5 “Whenever you enter someone’s home, first say, ‘May God’s peace be on this house.’ 6 If those who live there are peaceful, the blessing will stand; if they are not, the blessing will return to you. 7 Don’t move around from home to home. Stay in one place, eating and drinking what they provide. Don’t hesitate to accept hospitality, because those who work deserve their pay.
If you remember last Sunday, after the service, we ran a quick survey of our church. The result was both encouraging and discouraging. It was discouraging because there were still slightly more people who would probably NOT promote our church compared to those who WOULD probably promote our church. In other words, there are slightly MORE people who are NOT proud of our church family compared to those who are. Here is the encouraging part: first, the difference was NOT that big between the promoters and the detractors. Second, compared to the last survey, the number of people feeling proud of our church family has gone up, so the trend is looking good so far. The common response from those who wouldn’t promote our church was that they wanted to have bigger community. It’s kind of a chicken-and-egg situation. Does a bigger community produce more promoters of our church, or do more promoters of our church produce a bigger community? (Hmm… something to think about.) In any case, I was encouraged to see that you wanted a bigger community, because, if you were all satisfied with the current number of believers here, then we would have a problem. We serve a God, who wants everyone to be saved and to understand the truth (1 Tim. 2:4). Everyone! That certainly means more people than those who are sitting here right now! So, yes, I’d love to see our church family grow and multiply. It’s a good sign that you desire that as well.
Now, I have a hunch that the motivation to grow our church family might be slightly different between you and I. I’d love to see our church to grow because I want to see more people get saved, more people get develop as disciples of Jesus, and more people get deploy as agents of God to saves those who are falling into hell. I’d love to see our church become mission-strong. On the other hand, looking at the survey, somehow I get a feeling that some of you just want more friends here. Hey, there is nothing wrong with that. People are, in general, social beings, so it’s natural to seek more friends. So, if that’s your motivation to bring your friend here, by all means, bring them. I have no problem with that. But I hope, as you mature in Christ, you will seek to bring unbelieving friends into our church family because you genuinely care for the lost.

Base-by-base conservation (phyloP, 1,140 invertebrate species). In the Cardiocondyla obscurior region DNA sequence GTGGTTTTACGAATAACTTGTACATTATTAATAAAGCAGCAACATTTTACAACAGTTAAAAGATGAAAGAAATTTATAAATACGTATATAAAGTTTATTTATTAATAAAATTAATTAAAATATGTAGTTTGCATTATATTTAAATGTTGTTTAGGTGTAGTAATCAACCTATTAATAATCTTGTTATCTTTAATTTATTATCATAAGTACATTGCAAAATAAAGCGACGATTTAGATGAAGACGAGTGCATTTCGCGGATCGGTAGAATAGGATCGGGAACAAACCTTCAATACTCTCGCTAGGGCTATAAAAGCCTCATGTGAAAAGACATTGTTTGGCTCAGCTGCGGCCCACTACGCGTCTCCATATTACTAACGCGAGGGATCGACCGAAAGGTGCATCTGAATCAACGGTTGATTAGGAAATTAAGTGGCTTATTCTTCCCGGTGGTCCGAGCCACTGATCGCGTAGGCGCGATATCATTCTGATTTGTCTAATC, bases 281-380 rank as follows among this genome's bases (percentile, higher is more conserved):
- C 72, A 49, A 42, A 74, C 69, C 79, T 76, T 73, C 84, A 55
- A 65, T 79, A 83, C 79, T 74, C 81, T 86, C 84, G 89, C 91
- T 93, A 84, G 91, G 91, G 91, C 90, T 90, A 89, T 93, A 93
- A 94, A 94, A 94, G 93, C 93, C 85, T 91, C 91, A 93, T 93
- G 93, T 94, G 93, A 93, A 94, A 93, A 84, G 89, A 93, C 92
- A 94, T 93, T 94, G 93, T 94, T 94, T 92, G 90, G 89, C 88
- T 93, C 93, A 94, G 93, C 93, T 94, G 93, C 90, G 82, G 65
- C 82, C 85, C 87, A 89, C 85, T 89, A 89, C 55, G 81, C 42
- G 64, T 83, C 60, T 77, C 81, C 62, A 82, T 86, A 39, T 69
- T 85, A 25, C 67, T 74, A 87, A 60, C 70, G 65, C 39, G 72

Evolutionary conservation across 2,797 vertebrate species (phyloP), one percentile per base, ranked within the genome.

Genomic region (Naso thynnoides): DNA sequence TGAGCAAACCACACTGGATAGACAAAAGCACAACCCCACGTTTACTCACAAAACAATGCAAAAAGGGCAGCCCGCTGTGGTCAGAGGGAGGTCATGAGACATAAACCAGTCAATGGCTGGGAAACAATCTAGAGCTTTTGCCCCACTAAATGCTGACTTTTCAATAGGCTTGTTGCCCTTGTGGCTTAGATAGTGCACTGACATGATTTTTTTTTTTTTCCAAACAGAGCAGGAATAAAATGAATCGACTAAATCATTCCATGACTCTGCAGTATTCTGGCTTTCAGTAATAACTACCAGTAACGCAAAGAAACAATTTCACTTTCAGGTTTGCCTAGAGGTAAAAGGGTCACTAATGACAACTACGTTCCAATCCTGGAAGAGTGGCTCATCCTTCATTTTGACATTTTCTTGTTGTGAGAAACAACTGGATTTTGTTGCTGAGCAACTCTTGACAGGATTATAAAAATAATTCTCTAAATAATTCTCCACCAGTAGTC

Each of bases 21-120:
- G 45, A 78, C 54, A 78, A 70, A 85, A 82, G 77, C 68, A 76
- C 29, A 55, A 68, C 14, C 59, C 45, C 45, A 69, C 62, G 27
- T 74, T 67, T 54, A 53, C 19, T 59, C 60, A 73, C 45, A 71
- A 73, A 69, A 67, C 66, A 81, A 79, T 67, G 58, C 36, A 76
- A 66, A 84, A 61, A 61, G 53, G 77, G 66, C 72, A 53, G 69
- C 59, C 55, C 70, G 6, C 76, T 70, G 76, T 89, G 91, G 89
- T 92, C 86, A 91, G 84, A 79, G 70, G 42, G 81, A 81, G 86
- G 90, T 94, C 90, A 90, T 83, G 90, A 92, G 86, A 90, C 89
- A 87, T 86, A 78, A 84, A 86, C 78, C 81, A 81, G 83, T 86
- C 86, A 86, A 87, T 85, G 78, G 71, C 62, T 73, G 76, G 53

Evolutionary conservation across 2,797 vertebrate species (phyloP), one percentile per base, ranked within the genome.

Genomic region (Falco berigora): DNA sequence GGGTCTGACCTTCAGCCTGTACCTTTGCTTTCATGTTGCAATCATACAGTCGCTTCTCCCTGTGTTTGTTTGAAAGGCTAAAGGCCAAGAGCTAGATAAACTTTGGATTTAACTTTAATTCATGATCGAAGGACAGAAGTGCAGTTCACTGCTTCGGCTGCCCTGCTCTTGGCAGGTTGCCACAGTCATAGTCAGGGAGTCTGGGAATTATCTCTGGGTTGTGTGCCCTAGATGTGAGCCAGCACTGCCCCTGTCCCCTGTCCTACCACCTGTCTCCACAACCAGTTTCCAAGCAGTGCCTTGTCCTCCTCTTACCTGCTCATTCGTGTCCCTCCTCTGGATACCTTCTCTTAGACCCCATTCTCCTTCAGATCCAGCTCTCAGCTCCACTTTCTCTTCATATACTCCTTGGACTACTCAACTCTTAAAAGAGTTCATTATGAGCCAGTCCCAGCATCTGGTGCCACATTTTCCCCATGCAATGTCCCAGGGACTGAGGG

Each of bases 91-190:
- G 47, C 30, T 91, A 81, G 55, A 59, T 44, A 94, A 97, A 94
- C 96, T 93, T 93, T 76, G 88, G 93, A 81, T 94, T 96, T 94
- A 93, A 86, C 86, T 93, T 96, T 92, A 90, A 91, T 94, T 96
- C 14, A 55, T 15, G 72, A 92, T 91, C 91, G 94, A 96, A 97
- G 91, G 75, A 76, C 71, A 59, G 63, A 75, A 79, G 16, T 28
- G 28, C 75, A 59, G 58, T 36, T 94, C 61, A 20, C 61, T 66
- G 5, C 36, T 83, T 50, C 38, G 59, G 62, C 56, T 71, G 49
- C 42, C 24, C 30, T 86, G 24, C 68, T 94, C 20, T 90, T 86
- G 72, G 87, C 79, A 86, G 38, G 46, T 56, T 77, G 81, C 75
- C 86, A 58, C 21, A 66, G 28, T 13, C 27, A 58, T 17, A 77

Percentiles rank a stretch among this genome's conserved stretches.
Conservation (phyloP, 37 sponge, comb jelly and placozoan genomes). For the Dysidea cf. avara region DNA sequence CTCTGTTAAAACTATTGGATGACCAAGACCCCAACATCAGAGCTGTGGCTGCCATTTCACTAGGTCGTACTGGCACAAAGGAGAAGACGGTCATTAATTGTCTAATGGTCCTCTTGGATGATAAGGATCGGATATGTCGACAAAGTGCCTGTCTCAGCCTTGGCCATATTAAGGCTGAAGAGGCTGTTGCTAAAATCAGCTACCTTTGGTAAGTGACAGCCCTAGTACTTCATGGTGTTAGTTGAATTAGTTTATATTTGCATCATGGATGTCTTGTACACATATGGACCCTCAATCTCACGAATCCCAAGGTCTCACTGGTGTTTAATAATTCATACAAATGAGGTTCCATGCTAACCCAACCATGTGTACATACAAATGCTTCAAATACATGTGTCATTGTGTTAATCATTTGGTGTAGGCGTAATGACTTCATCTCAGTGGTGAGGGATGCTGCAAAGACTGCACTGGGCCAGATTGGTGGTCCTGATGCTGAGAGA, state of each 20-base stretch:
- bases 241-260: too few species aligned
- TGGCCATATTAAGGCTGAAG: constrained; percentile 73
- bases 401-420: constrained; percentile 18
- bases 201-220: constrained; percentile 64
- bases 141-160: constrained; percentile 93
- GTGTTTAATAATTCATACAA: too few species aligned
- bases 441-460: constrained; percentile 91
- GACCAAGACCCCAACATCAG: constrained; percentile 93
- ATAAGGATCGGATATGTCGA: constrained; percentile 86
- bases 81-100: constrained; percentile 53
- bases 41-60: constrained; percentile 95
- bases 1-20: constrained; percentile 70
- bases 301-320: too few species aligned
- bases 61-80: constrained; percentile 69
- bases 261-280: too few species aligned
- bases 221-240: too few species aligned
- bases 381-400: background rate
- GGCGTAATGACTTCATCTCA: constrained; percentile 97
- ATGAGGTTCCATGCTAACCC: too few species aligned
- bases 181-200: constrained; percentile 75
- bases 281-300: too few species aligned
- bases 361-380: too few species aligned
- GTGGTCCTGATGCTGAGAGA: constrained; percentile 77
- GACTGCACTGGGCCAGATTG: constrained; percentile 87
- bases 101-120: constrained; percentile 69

As believers and followers of Jesus, our mission in life is Jesus’s mission – to seek and save the lost. Just like how the shepherd goes out to seek the one lost sheep out of 100, we also must have a heart to seek those that are lost. To grow spiritually is to grow in the love of God, such that our love for one another and for all people would grow and overflow. This is why two of the purposes of our church are to evangelize and minister to others outwardly. Now, if you forgot about the purposes of our church, let me remind you again. We exist to WORSHIP God upwardly, DISCIPLE and have FELLOWSHIP with the believers inwardly, and, as mentioned, EVANGELIZE and MINISTER to others outwardly all in the name of Christ Jesus! You can find this information on our website, pinewoodcf.org. These are the 5 purposes of why we exist as a church. Are we worshiping God? Yes, we do that at least every Sunday. Are we being discipled and having fellowship? Yes, we do that every Friday and Sunday. But are we evangelizing and ministering to others regularly? In other words, are we engaging in God’s mission regularly? Perhaps, not as much. My hope is that as we spend more time outside of our church on Sunday afternoons, we’d have more opportunities to engage with others. It’s a good sign that you long for a bigger community, because reaching people outside of our church is the missing part that we need to improve on individually and corporately.